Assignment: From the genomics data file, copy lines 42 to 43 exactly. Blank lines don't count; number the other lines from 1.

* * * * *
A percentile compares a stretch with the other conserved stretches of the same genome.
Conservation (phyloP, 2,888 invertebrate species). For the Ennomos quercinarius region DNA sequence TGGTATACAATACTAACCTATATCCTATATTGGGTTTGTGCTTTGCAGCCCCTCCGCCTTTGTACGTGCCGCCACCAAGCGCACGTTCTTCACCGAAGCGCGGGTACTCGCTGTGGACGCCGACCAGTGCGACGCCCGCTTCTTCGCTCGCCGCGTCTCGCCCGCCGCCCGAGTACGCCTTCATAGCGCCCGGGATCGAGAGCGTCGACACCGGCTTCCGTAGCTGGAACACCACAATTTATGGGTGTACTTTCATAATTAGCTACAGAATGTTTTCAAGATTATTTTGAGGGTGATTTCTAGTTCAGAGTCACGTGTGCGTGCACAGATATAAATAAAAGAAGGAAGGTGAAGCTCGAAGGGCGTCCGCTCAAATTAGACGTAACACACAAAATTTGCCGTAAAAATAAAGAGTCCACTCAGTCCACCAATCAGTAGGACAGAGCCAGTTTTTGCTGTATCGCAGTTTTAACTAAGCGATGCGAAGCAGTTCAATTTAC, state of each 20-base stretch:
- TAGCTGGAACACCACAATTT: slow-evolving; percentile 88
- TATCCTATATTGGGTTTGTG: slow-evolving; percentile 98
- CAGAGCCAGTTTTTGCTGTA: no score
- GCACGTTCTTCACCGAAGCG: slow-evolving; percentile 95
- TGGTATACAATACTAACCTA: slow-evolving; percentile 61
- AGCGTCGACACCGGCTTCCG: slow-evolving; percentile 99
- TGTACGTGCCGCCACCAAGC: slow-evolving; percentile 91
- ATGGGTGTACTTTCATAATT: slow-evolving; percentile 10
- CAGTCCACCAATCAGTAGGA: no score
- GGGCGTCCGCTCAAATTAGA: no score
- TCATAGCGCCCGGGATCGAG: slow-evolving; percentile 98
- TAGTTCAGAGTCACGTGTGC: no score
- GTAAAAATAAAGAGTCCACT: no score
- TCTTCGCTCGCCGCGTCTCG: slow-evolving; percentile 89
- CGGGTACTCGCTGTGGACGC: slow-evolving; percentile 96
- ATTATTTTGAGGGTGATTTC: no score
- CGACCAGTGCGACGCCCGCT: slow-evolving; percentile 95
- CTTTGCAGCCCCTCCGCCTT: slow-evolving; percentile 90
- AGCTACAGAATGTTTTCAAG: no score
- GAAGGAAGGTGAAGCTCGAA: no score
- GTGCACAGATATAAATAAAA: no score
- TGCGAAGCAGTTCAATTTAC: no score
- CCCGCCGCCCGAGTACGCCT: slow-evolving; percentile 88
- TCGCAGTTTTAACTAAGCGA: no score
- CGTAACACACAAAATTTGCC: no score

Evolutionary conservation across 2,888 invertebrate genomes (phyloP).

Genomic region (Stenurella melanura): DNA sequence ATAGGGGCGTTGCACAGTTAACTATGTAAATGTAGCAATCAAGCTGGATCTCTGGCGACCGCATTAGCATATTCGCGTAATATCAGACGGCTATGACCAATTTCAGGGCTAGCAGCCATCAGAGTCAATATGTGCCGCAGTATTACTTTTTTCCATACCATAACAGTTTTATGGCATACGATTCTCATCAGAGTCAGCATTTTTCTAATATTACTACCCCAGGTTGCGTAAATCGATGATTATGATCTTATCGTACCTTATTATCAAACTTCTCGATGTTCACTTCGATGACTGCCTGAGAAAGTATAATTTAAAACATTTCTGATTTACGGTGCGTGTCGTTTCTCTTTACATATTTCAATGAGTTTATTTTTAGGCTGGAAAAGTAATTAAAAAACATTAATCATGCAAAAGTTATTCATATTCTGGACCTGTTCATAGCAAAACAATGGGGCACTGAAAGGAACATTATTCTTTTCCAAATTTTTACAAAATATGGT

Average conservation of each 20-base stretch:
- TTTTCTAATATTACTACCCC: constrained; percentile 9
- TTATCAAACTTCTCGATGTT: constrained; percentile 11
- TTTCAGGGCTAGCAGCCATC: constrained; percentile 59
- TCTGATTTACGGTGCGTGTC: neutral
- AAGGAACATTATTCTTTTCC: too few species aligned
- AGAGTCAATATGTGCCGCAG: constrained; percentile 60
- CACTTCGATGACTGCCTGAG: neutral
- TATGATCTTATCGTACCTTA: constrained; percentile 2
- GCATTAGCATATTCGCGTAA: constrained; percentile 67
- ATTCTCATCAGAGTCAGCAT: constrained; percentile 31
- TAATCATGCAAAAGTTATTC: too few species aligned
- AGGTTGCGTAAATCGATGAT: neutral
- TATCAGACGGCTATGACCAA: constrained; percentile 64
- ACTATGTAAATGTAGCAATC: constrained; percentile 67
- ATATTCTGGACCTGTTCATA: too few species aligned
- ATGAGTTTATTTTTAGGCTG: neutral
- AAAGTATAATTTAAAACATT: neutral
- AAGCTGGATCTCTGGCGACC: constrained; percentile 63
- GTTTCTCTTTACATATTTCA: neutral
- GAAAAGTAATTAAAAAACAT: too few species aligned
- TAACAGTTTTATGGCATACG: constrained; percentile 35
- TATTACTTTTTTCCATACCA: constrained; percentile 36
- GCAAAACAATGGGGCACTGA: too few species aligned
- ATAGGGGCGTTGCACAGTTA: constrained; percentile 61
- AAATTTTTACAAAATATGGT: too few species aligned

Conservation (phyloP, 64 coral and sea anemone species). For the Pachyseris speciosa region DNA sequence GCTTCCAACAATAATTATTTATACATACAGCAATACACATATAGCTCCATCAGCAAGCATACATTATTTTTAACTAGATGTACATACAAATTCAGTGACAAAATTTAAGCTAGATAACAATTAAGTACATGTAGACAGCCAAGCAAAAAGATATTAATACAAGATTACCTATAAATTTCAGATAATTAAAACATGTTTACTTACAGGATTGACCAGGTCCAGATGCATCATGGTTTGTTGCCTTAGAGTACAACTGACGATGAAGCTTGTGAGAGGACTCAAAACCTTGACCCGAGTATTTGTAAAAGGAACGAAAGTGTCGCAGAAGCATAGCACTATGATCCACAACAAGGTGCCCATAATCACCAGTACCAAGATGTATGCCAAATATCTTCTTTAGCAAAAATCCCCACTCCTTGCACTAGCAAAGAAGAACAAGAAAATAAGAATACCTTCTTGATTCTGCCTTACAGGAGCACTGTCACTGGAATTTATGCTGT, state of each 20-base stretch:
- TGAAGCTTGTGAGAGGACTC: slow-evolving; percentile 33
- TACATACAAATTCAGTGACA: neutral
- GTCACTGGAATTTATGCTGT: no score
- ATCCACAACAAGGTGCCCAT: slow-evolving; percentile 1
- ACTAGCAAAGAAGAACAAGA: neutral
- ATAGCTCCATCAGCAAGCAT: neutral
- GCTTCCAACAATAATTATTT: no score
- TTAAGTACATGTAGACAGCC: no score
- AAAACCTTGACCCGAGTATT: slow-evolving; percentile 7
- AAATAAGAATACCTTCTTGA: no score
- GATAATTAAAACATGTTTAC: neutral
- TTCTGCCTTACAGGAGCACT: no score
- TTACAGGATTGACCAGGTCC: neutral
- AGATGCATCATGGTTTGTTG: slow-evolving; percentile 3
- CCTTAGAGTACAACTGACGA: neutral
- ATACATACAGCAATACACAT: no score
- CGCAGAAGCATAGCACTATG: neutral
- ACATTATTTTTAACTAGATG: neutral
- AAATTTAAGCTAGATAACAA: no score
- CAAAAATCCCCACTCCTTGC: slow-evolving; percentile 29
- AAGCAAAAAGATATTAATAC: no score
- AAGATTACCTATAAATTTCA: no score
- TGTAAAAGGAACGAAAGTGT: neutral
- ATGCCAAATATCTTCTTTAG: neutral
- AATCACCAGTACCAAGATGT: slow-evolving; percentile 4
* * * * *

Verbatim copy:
- AGGTTGCGTAAATCGATGAT: neutral
- TATCAGACGGCTATGACCAA: constrained; percentile 64